Adding reviews as an integral part of the booking process can improve conversion and also increase guest satisfaction from their trip, because they know what to expect. You can go one step further, showing if properties were recently browsed, reviewed and reserved, and thus encourage future bookings.
If your OTA does not have sufficient traffic and registered users to generate reviews for all properties in your inventory, you can use the TripAdvisor widget to add reviews from their extensive database.
4. Rewards and Loyalty Programs
Returning customers are extremely valuable for any business, especially in the competitive travel industry. When people visit your site, whether they book or not, you should encourage them to come back. Provide visitors with multiple opportunities to sign up for free offers, newsletters, or anything else that is valuable and does not require a hard commitment.
For travelers who visit your website and don't make a reservation, offer personalized concessions. For example, if they viewed a certain type of room, email them with a discount on that type of accommodation to encourage a booking.
For those who repeatedly book through your site, reward them with significant incentives. Provide free night stays, or give customers a loyalty card with discounts they can use during their upcoming stay. This can dramatically increase lifetime value for users of your site.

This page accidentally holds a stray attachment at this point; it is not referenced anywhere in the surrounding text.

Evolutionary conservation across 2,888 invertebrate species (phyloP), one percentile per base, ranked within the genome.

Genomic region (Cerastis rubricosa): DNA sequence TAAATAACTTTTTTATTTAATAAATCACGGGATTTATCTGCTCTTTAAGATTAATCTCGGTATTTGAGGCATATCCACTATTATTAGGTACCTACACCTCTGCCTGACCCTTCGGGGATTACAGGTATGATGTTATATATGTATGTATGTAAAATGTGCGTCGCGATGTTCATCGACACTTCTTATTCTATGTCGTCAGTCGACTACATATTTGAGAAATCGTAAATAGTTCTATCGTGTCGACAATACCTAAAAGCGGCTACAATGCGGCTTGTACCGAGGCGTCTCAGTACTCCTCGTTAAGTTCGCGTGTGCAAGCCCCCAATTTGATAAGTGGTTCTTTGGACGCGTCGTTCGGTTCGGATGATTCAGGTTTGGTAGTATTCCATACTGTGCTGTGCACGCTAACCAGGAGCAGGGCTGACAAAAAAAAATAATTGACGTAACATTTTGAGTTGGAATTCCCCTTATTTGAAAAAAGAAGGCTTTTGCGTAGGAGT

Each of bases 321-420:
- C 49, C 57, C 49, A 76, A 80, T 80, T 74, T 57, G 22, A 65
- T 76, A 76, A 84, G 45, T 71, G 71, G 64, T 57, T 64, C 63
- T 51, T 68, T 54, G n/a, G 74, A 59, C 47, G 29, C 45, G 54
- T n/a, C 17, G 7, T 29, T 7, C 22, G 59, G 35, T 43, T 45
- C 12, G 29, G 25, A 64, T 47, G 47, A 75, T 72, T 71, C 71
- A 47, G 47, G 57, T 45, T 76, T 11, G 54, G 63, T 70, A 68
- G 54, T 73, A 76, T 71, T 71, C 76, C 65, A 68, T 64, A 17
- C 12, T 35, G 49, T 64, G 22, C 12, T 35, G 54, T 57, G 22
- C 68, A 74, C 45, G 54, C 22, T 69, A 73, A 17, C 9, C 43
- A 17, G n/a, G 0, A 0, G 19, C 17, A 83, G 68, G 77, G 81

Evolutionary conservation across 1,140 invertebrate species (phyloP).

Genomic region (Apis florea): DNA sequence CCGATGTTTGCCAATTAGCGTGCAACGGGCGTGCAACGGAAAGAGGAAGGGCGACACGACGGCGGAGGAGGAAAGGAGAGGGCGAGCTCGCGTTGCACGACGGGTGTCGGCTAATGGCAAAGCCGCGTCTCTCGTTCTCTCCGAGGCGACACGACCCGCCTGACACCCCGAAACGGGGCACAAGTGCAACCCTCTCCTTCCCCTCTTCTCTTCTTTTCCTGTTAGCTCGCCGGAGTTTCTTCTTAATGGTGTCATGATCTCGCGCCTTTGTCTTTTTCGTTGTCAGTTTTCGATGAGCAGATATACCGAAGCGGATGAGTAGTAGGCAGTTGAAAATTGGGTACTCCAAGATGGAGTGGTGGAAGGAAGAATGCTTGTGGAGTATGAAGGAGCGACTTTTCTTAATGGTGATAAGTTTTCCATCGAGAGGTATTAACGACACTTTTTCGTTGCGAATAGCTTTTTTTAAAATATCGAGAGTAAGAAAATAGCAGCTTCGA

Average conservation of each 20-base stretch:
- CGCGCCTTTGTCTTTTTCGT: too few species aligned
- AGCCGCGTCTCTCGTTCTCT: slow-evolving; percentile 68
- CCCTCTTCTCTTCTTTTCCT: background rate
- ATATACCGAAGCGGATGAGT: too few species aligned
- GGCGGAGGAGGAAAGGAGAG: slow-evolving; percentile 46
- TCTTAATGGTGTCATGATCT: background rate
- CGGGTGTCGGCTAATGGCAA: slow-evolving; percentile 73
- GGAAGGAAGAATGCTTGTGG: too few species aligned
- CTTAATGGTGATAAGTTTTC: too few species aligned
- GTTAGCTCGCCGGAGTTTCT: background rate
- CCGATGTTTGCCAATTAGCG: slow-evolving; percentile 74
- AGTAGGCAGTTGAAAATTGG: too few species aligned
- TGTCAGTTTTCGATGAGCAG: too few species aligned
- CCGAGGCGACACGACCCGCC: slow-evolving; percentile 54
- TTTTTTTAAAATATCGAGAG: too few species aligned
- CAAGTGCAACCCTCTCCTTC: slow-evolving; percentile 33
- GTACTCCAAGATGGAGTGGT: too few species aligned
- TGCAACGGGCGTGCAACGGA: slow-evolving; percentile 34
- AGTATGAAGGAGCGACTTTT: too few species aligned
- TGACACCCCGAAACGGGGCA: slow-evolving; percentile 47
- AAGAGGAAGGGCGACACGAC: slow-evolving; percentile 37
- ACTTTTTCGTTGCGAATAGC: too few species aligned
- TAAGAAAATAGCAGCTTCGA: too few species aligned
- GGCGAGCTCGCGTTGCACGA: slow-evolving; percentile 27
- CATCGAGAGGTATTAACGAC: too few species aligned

If you are operating in Europe or your site is visited by European citizens, be sure to learn about the EU’s General Data and Privacy Regulation (GDPR), and take the necessary steps to safeguard personal data, to avoid sanctions and fines.
5. Always Be Testing
Testing needs to be an ongoing procedure at any OTA's business. For instance, it’s definitely not enough to create a new product, let a few friends or colleagues see it and release it. The big OTAs invest millions in testing and revamping their design and user experience to fix problems they identify in user testing.
You should do this too, for example, by asking guests who have booked through your site to provide feedback on their booking experience. The basic way to do this is by online surveys, but successful OTAs take it one step further. You can organize a user testing day, invite repeat customers to one of your hotels for a free lunch and drink, and pick their brains about the strengths and weaknesses of your online process.
Testing is simple: build a test version of an important page, such as a hotel property page or a checkout page. Ask your testers to go through the process for the first time, and follow through all the way to booking a room. Watch them doing it and make notes of problems or questions they had along the way.
Finally, ask them to fill out a form with a few questions that garner more information about what worked and didn’t work. Ask them what could be better, would they visit the site again, and how they felt about the look and feel of your design.
6. Pay Attention to the Last Mile
OTAs usually provide flights and accommodation, but this is not the full story of a customer’s journey, which begins the moment they leave their front door. Encourage your customers to book their travel to their final destination, or for getting around during their trip, when they book their flight and hotel room. Through the integration of a web widget, smart mobility solutions, such as the HERE Mobility Marketplace can be added to your website. This enables you to offer a variety of transportation options: taxis, public transport, shared scooters, and more, to your customers.